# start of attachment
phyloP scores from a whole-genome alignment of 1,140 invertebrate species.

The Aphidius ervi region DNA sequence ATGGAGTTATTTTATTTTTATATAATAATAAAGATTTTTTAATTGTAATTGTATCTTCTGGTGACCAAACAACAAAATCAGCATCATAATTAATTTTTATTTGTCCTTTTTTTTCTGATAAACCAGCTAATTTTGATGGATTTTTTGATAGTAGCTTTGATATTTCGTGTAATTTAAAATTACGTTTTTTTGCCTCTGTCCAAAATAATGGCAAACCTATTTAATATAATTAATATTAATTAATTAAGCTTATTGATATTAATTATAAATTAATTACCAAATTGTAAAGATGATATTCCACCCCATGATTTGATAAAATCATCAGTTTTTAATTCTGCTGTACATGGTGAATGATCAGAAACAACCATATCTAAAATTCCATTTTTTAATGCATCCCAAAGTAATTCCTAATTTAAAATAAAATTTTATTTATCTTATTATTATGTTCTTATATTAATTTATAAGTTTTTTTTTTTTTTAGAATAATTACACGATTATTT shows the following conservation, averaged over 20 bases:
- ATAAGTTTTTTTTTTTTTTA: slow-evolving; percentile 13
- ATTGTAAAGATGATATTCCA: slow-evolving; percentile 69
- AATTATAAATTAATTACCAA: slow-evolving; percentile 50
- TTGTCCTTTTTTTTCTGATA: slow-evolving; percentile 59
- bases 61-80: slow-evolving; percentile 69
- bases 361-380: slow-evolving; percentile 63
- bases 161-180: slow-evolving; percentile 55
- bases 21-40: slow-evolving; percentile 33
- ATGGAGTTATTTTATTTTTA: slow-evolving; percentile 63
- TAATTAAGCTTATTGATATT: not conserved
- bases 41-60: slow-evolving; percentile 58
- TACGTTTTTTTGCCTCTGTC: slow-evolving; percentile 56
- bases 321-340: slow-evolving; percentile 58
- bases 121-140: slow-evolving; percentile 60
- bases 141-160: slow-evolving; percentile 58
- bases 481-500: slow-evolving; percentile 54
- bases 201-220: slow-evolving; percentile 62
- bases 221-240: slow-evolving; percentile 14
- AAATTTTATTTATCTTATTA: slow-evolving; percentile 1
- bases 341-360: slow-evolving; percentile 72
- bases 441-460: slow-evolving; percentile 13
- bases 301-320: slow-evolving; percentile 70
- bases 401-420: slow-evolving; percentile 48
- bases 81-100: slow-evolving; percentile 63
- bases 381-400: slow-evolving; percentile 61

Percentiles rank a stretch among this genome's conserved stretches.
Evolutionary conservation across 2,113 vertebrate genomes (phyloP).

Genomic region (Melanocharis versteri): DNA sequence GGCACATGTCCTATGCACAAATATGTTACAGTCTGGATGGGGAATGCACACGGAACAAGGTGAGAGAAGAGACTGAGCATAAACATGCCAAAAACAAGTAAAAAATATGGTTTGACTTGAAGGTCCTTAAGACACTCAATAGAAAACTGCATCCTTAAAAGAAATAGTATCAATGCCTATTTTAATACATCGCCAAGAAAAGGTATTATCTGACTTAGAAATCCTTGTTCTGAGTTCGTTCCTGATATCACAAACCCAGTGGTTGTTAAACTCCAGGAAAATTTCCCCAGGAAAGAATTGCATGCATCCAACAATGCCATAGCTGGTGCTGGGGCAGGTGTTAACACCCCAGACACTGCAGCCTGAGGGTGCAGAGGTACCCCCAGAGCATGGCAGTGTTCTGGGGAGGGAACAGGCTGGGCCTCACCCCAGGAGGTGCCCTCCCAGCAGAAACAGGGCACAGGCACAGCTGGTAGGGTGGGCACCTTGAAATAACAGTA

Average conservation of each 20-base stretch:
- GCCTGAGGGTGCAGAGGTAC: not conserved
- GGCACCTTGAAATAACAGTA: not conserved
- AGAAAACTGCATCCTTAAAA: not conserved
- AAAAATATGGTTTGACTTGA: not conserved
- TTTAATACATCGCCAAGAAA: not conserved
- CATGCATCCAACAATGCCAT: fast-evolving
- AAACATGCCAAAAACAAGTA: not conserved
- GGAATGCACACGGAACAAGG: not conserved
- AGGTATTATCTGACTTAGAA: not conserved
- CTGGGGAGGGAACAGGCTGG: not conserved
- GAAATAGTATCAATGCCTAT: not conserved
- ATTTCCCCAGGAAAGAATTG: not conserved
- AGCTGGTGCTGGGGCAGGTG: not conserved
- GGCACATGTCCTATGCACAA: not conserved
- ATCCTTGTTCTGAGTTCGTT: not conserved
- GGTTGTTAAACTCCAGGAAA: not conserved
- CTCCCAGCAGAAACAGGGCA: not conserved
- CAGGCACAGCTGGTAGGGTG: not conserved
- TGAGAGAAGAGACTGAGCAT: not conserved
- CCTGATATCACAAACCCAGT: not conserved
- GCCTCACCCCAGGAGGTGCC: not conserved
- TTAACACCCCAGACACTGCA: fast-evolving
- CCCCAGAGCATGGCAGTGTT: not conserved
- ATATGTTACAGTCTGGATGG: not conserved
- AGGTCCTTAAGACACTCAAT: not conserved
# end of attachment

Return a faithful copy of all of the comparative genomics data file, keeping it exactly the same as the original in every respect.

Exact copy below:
phyloP scores from a whole-genome alignment of 1,140 invertebrate species.

The Aphidius ervi region DNA sequence ATGGAGTTATTTTATTTTTATATAATAATAAAGATTTTTTAATTGTAATTGTATCTTCTGGTGACCAAACAACAAAATCAGCATCATAATTAATTTTTATTTGTCCTTTTTTTTCTGATAAACCAGCTAATTTTGATGGATTTTTTGATAGTAGCTTTGATATTTCGTGTAATTTAAAATTACGTTTTTTTGCCTCTGTCCAAAATAATGGCAAACCTATTTAATATAATTAATATTAATTAATTAAGCTTATTGATATTAATTATAAATTAATTACCAAATTGTAAAGATGATATTCCACCCCATGATTTGATAAAATCATCAGTTTTTAATTCTGCTGTACATGGTGAATGATCAGAAACAACCATATCTAAAATTCCATTTTTTAATGCATCCCAAAGTAATTCCTAATTTAAAATAAAATTTTATTTATCTTATTATTATGTTCTTATATTAATTTATAAGTTTTTTTTTTTTTTAGAATAATTACACGATTATTT shows the following conservation, averaged over 20 bases:
- ATAAGTTTTTTTTTTTTTTA: slow-evolving; percentile 13
- ATTGTAAAGATGATATTCCA: slow-evolving; percentile 69
- AATTATAAATTAATTACCAA: slow-evolving; percentile 50
- TTGTCCTTTTTTTTCTGATA: slow-evolving; percentile 59
- bases 61-80: slow-evolving; percentile 69
- bases 361-380: slow-evolving; percentile 63
- bases 161-180: slow-evolving; percentile 55
- bases 21-40: slow-evolving; percentile 33
- ATGGAGTTATTTTATTTTTA: slow-evolving; percentile 63
- TAATTAAGCTTATTGATATT: not conserved
- bases 41-60: slow-evolving; percentile 58
- TACGTTTTTTTGCCTCTGTC: slow-evolving; percentile 56
- bases 321-340: slow-evolving; percentile 58
- bases 121-140: slow-evolving; percentile 60
- bases 141-160: slow-evolving; percentile 58
- bases 481-500: slow-evolving; percentile 54
- bases 201-220: slow-evolving; percentile 62
- bases 221-240: slow-evolving; percentile 14
- AAATTTTATTTATCTTATTA: slow-evolving; percentile 1
- bases 341-360: slow-evolving; percentile 72
- bases 441-460: slow-evolving; percentile 13
- bases 301-320: slow-evolving; percentile 70
- bases 401-420: slow-evolving; percentile 48
- bases 81-100: slow-evolving; percentile 63
- bases 381-400: slow-evolving; percentile 61

Percentiles rank a stretch among this genome's conserved stretches.
Evolutionary conservation across 2,113 vertebrate genomes (phyloP).

Genomic region (Melanocharis versteri): DNA sequence GGCACATGTCCTATGCACAAATATGTTACAGTCTGGATGGGGAATGCACACGGAACAAGGTGAGAGAAGAGACTGAGCATAAACATGCCAAAAACAAGTAAAAAATATGGTTTGACTTGAAGGTCCTTAAGACACTCAATAGAAAACTGCATCCTTAAAAGAAATAGTATCAATGCCTATTTTAATACATCGCCAAGAAAAGGTATTATCTGACTTAGAAATCCTTGTTCTGAGTTCGTTCCTGATATCACAAACCCAGTGGTTGTTAAACTCCAGGAAAATTTCCCCAGGAAAGAATTGCATGCATCCAACAATGCCATAGCTGGTGCTGGGGCAGGTGTTAACACCCCAGACACTGCAGCCTGAGGGTGCAGAGGTACCCCCAGAGCATGGCAGTGTTCTGGGGAGGGAACAGGCTGGGCCTCACCCCAGGAGGTGCCCTCCCAGCAGAAACAGGGCACAGGCACAGCTGGTAGGGTGGGCACCTTGAAATAACAGTA

Average conservation of each 20-base stretch:
- GCCTGAGGGTGCAGAGGTAC: not conserved
- GGCACCTTGAAATAACAGTA: not conserved
- AGAAAACTGCATCCTTAAAA: not conserved
- AAAAATATGGTTTGACTTGA: not conserved
- TTTAATACATCGCCAAGAAA: not conserved
- CATGCATCCAACAATGCCAT: fast-evolving
- AAACATGCCAAAAACAAGTA: not conserved
- GGAATGCACACGGAACAAGG: not conserved
- AGGTATTATCTGACTTAGAA: not conserved
- CTGGGGAGGGAACAGGCTGG: not conserved
- GAAATAGTATCAATGCCTAT: not conserved
- ATTTCCCCAGGAAAGAATTG: not conserved
- AGCTGGTGCTGGGGCAGGTG: not conserved
- GGCACATGTCCTATGCACAA: not conserved
- ATCCTTGTTCTGAGTTCGTT: not conserved
- GGTTGTTAAACTCCAGGAAA: not conserved
- CTCCCAGCAGAAACAGGGCA: not conserved
- CAGGCACAGCTGGTAGGGTG: not conserved
- TGAGAGAAGAGACTGAGCAT: not conserved
- CCTGATATCACAAACCCAGT: not conserved
- GCCTCACCCCAGGAGGTGCC: not conserved
- TTAACACCCCAGACACTGCA: fast-evolving
- CCCCAGAGCATGGCAGTGTT: not conserved
- ATATGTTACAGTCTGGATGG: not conserved
- AGGTCCTTAAGACACTCAAT: not conserved